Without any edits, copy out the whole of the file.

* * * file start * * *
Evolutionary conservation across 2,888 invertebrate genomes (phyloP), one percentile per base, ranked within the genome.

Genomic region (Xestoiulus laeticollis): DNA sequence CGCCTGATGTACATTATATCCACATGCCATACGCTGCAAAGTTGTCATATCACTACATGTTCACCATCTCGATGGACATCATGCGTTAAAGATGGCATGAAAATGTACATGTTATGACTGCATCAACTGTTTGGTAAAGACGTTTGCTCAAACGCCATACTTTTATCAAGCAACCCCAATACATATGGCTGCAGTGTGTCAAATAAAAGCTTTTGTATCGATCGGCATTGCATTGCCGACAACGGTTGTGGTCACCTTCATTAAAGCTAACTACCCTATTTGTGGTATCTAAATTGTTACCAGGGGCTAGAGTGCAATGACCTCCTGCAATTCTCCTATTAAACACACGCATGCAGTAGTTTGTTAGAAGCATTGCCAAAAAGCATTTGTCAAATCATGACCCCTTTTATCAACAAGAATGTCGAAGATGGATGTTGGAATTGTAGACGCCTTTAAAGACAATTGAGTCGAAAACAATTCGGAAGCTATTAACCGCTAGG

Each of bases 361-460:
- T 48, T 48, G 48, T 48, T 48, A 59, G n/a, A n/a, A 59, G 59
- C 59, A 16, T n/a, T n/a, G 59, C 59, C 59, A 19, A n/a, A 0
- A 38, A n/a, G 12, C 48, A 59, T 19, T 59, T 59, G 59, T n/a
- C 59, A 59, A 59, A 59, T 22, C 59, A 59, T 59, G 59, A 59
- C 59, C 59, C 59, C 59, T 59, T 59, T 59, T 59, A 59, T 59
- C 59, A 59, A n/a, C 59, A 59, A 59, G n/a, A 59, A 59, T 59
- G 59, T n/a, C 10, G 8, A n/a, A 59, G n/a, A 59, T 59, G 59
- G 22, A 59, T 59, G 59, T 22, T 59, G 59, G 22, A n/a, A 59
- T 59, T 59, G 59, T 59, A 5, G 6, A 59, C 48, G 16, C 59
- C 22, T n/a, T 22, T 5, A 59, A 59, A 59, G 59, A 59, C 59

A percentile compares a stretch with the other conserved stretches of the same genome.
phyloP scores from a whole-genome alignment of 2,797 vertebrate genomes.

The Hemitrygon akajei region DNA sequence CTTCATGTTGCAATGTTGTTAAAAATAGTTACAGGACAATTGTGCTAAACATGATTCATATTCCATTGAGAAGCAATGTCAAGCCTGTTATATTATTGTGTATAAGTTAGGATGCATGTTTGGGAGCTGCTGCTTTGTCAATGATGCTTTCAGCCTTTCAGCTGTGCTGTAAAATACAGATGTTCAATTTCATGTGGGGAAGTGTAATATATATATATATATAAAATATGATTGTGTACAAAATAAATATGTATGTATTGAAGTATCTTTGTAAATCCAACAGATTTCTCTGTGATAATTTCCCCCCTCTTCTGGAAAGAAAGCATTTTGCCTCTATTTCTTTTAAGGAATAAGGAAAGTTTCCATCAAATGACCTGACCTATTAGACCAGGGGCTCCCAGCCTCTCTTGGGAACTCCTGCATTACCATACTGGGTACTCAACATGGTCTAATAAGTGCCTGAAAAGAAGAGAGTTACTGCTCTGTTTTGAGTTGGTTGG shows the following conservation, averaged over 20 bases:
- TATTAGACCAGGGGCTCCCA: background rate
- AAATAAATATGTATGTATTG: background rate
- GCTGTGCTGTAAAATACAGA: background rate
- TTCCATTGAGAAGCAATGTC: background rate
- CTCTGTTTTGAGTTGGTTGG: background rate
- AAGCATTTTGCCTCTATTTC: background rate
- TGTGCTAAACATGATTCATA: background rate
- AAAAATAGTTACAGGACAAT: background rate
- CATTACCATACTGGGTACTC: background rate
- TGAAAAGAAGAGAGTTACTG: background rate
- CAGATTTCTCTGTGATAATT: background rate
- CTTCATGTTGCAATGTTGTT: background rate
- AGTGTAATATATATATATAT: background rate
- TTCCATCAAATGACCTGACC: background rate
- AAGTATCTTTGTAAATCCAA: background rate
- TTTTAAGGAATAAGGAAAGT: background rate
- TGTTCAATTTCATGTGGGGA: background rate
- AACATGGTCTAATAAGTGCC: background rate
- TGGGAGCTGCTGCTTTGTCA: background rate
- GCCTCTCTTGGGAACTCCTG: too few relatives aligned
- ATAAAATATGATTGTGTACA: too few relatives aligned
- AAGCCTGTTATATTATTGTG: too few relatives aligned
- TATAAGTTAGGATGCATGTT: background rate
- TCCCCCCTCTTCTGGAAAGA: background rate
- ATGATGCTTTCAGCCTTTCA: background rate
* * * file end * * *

Evolutionary conservation across 2,888 invertebrate genomes (phyloP), one percentile per base, ranked within the genome.

Genomic region (Xestoiulus laeticollis): DNA sequence CGCCTGATGTACATTATATCCACATGCCATACGCTGCAAAGTTGTCATATCACTACATGTTCACCATCTCGATGGACATCATGCGTTAAAGATGGCATGAAAATGTACATGTTATGACTGCATCAACTGTTTGGTAAAGACGTTTGCTCAAACGCCATACTTTTATCAAGCAACCCCAATACATATGGCTGCAGTGTGTCAAATAAAAGCTTTTGTATCGATCGGCATTGCATTGCCGACAACGGTTGTGGTCACCTTCATTAAAGCTAACTACCCTATTTGTGGTATCTAAATTGTTACCAGGGGCTAGAGTGCAATGACCTCCTGCAATTCTCCTATTAAACACACGCATGCAGTAGTTTGTTAGAAGCATTGCCAAAAAGCATTTGTCAAATCATGACCCCTTTTATCAACAAGAATGTCGAAGATGGATGTTGGAATTGTAGACGCCTTTAAAGACAATTGAGTCGAAAACAATTCGGAAGCTATTAACCGCTAGG

Each of bases 361-460:
- T 48, T 48, G 48, T 48, T 48, A 59, G n/a, A n/a, A 59, G 59
- C 59, A 16, T n/a, T n/a, G 59, C 59, C 59, A 19, A n/a, A 0
- A 38, A n/a, G 12, C 48, A 59, T 19, T 59, T 59, G 59, T n/a
- C 59, A 59, A 59, A 59, T 22, C 59, A 59, T 59, G 59, A 59
- C 59, C 59, C 59, C 59, T 59, T 59, T 59, T 59, A 59, T 59
- C 59, A 59, A n/a, C 59, A 59, A 59, G n/a, A 59, A 59, T 59
- G 59, T n/a, C 10, G 8, A n/a, A 59, G n/a, A 59, T 59, G 59
- G 22, A 59, T 59, G 59, T 22, T 59, G 59, G 22, A n/a, A 59
- T 59, T 59, G 59, T 59, A 5, G 6, A 59, C 48, G 16, C 59
- C 22, T n/a, T 22, T 5, A 59, A 59, A 59, G 59, A 59, C 59

A percentile compares a stretch with the other conserved stretches of the same genome.
phyloP scores from a whole-genome alignment of 2,797 vertebrate genomes.

The Hemitrygon akajei region DNA sequence CTTCATGTTGCAATGTTGTTAAAAATAGTTACAGGACAATTGTGCTAAACATGATTCATATTCCATTGAGAAGCAATGTCAAGCCTGTTATATTATTGTGTATAAGTTAGGATGCATGTTTGGGAGCTGCTGCTTTGTCAATGATGCTTTCAGCCTTTCAGCTGTGCTGTAAAATACAGATGTTCAATTTCATGTGGGGAAGTGTAATATATATATATATATAAAATATGATTGTGTACAAAATAAATATGTATGTATTGAAGTATCTTTGTAAATCCAACAGATTTCTCTGTGATAATTTCCCCCCTCTTCTGGAAAGAAAGCATTTTGCCTCTATTTCTTTTAAGGAATAAGGAAAGTTTCCATCAAATGACCTGACCTATTAGACCAGGGGCTCCCAGCCTCTCTTGGGAACTCCTGCATTACCATACTGGGTACTCAACATGGTCTAATAAGTGCCTGAAAAGAAGAGAGTTACTGCTCTGTTTTGAGTTGGTTGG shows the following conservation, averaged over 20 bases:
- TATTAGACCAGGGGCTCCCA: background rate
- AAATAAATATGTATGTATTG: background rate
- GCTGTGCTGTAAAATACAGA: background rate
- TTCCATTGAGAAGCAATGTC: background rate
- CTCTGTTTTGAGTTGGTTGG: background rate
- AAGCATTTTGCCTCTATTTC: background rate
- TGTGCTAAACATGATTCATA: background rate
- AAAAATAGTTACAGGACAAT: background rate
- CATTACCATACTGGGTACTC: background rate
- TGAAAAGAAGAGAGTTACTG: background rate
- CAGATTTCTCTGTGATAATT: background rate
- CTTCATGTTGCAATGTTGTT: background rate
- AGTGTAATATATATATATAT: background rate
- TTCCATCAAATGACCTGACC: background rate
- AAGTATCTTTGTAAATCCAA: background rate
- TTTTAAGGAATAAGGAAAGT: background rate
- TGTTCAATTTCATGTGGGGA: background rate
- AACATGGTCTAATAAGTGCC: background rate
- TGGGAGCTGCTGCTTTGTCA: background rate
- GCCTCTCTTGGGAACTCCTG: too few relatives aligned
- ATAAAATATGATTGTGTACA: too few relatives aligned
- AAGCCTGTTATATTATTGTG: too few relatives aligned
- TATAAGTTAGGATGCATGTT: background rate
- TCCCCCCTCTTCTGGAAAGA: background rate
- ATGATGCTTTCAGCCTTTCA: background rate